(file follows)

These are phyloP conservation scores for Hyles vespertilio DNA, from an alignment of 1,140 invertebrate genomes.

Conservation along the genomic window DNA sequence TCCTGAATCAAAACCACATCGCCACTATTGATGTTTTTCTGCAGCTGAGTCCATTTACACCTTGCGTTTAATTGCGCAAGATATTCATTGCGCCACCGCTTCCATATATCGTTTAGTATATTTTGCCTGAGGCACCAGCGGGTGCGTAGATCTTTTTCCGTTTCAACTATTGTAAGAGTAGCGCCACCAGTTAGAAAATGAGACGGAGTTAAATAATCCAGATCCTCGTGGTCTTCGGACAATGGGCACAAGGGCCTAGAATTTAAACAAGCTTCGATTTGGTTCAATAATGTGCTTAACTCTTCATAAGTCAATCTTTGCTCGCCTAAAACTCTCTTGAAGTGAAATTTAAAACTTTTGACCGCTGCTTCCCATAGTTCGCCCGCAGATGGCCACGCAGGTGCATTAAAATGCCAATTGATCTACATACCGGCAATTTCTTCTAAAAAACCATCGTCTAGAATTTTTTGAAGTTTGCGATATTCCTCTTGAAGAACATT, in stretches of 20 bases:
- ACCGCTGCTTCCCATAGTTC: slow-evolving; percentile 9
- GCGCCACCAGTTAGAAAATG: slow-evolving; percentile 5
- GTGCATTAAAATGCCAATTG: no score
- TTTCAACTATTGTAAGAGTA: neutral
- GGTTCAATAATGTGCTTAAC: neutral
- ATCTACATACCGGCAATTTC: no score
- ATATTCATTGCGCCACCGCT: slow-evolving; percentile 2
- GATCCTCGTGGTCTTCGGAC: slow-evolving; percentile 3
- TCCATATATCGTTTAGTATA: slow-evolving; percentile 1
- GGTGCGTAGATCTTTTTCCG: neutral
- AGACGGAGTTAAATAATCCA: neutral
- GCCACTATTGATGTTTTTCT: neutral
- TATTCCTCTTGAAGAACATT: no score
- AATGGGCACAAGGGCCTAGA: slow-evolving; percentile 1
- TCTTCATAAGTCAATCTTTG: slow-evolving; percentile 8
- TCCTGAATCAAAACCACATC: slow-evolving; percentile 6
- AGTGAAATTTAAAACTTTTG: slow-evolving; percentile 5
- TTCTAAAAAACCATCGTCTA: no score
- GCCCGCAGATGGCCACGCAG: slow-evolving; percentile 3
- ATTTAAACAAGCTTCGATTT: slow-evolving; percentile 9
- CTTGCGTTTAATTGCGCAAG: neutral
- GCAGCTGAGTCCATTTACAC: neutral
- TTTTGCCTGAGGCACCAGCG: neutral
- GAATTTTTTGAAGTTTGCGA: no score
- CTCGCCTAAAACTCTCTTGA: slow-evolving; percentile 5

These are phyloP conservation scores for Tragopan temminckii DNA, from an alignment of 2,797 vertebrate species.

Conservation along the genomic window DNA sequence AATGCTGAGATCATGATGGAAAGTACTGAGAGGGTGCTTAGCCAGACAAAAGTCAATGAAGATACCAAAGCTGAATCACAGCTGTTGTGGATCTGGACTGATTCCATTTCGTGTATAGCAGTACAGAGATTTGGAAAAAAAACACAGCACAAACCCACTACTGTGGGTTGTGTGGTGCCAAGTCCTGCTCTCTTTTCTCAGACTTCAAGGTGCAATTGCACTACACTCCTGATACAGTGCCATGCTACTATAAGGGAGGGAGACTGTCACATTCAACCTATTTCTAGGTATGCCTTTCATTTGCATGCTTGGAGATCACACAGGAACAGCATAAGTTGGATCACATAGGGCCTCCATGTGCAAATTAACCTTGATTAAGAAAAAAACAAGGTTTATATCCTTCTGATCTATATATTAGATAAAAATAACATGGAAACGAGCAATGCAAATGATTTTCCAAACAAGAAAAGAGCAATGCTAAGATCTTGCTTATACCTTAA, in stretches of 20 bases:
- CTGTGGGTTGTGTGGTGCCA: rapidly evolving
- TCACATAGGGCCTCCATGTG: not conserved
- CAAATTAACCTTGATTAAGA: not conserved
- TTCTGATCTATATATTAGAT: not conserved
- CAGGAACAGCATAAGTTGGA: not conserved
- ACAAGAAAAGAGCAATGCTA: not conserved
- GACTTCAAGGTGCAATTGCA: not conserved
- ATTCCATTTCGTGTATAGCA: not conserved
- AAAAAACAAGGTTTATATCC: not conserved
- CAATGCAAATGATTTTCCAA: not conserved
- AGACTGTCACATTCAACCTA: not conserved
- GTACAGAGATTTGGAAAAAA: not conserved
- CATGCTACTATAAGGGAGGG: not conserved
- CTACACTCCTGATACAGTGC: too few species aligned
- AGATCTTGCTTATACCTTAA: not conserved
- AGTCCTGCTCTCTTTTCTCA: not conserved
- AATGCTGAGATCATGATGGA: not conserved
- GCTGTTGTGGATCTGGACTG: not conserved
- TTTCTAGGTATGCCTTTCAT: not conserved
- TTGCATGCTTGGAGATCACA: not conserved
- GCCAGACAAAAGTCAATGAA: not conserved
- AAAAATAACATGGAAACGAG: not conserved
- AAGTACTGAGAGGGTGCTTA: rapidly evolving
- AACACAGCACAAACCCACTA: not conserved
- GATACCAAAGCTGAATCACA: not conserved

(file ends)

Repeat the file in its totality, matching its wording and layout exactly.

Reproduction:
These are phyloP conservation scores for Hyles vespertilio DNA, from an alignment of 1,140 invertebrate genomes.

Conservation along the genomic window DNA sequence TCCTGAATCAAAACCACATCGCCACTATTGATGTTTTTCTGCAGCTGAGTCCATTTACACCTTGCGTTTAATTGCGCAAGATATTCATTGCGCCACCGCTTCCATATATCGTTTAGTATATTTTGCCTGAGGCACCAGCGGGTGCGTAGATCTTTTTCCGTTTCAACTATTGTAAGAGTAGCGCCACCAGTTAGAAAATGAGACGGAGTTAAATAATCCAGATCCTCGTGGTCTTCGGACAATGGGCACAAGGGCCTAGAATTTAAACAAGCTTCGATTTGGTTCAATAATGTGCTTAACTCTTCATAAGTCAATCTTTGCTCGCCTAAAACTCTCTTGAAGTGAAATTTAAAACTTTTGACCGCTGCTTCCCATAGTTCGCCCGCAGATGGCCACGCAGGTGCATTAAAATGCCAATTGATCTACATACCGGCAATTTCTTCTAAAAAACCATCGTCTAGAATTTTTTGAAGTTTGCGATATTCCTCTTGAAGAACATT, in stretches of 20 bases:
- ACCGCTGCTTCCCATAGTTC: slow-evolving; percentile 9
- GCGCCACCAGTTAGAAAATG: slow-evolving; percentile 5
- GTGCATTAAAATGCCAATTG: no score
- TTTCAACTATTGTAAGAGTA: neutral
- GGTTCAATAATGTGCTTAAC: neutral
- ATCTACATACCGGCAATTTC: no score
- ATATTCATTGCGCCACCGCT: slow-evolving; percentile 2
- GATCCTCGTGGTCTTCGGAC: slow-evolving; percentile 3
- TCCATATATCGTTTAGTATA: slow-evolving; percentile 1
- GGTGCGTAGATCTTTTTCCG: neutral
- AGACGGAGTTAAATAATCCA: neutral
- GCCACTATTGATGTTTTTCT: neutral
- TATTCCTCTTGAAGAACATT: no score
- AATGGGCACAAGGGCCTAGA: slow-evolving; percentile 1
- TCTTCATAAGTCAATCTTTG: slow-evolving; percentile 8
- TCCTGAATCAAAACCACATC: slow-evolving; percentile 6
- AGTGAAATTTAAAACTTTTG: slow-evolving; percentile 5
- TTCTAAAAAACCATCGTCTA: no score
- GCCCGCAGATGGCCACGCAG: slow-evolving; percentile 3
- ATTTAAACAAGCTTCGATTT: slow-evolving; percentile 9
- CTTGCGTTTAATTGCGCAAG: neutral
- GCAGCTGAGTCCATTTACAC: neutral
- TTTTGCCTGAGGCACCAGCG: neutral
- GAATTTTTTGAAGTTTGCGA: no score
- CTCGCCTAAAACTCTCTTGA: slow-evolving; percentile 5

These are phyloP conservation scores for Tragopan temminckii DNA, from an alignment of 2,797 vertebrate species.

Conservation along the genomic window DNA sequence AATGCTGAGATCATGATGGAAAGTACTGAGAGGGTGCTTAGCCAGACAAAAGTCAATGAAGATACCAAAGCTGAATCACAGCTGTTGTGGATCTGGACTGATTCCATTTCGTGTATAGCAGTACAGAGATTTGGAAAAAAAACACAGCACAAACCCACTACTGTGGGTTGTGTGGTGCCAAGTCCTGCTCTCTTTTCTCAGACTTCAAGGTGCAATTGCACTACACTCCTGATACAGTGCCATGCTACTATAAGGGAGGGAGACTGTCACATTCAACCTATTTCTAGGTATGCCTTTCATTTGCATGCTTGGAGATCACACAGGAACAGCATAAGTTGGATCACATAGGGCCTCCATGTGCAAATTAACCTTGATTAAGAAAAAAACAAGGTTTATATCCTTCTGATCTATATATTAGATAAAAATAACATGGAAACGAGCAATGCAAATGATTTTCCAAACAAGAAAAGAGCAATGCTAAGATCTTGCTTATACCTTAA, in stretches of 20 bases:
- CTGTGGGTTGTGTGGTGCCA: rapidly evolving
- TCACATAGGGCCTCCATGTG: not conserved
- CAAATTAACCTTGATTAAGA: not conserved
- TTCTGATCTATATATTAGAT: not conserved
- CAGGAACAGCATAAGTTGGA: not conserved
- ACAAGAAAAGAGCAATGCTA: not conserved
- GACTTCAAGGTGCAATTGCA: not conserved
- ATTCCATTTCGTGTATAGCA: not conserved
- AAAAAACAAGGTTTATATCC: not conserved
- CAATGCAAATGATTTTCCAA: not conserved
- AGACTGTCACATTCAACCTA: not conserved
- GTACAGAGATTTGGAAAAAA: not conserved
- CATGCTACTATAAGGGAGGG: not conserved
- CTACACTCCTGATACAGTGC: too few species aligned
- AGATCTTGCTTATACCTTAA: not conserved
- AGTCCTGCTCTCTTTTCTCA: not conserved
- AATGCTGAGATCATGATGGA: not conserved
- GCTGTTGTGGATCTGGACTG: not conserved
- TTTCTAGGTATGCCTTTCAT: not conserved
- TTGCATGCTTGGAGATCACA: not conserved
- GCCAGACAAAAGTCAATGAA: not conserved
- AAAAATAACATGGAAACGAG: not conserved
- AAGTACTGAGAGGGTGCTTA: rapidly evolving
- AACACAGCACAAACCCACTA: not conserved
- GATACCAAAGCTGAATCACA: not conserved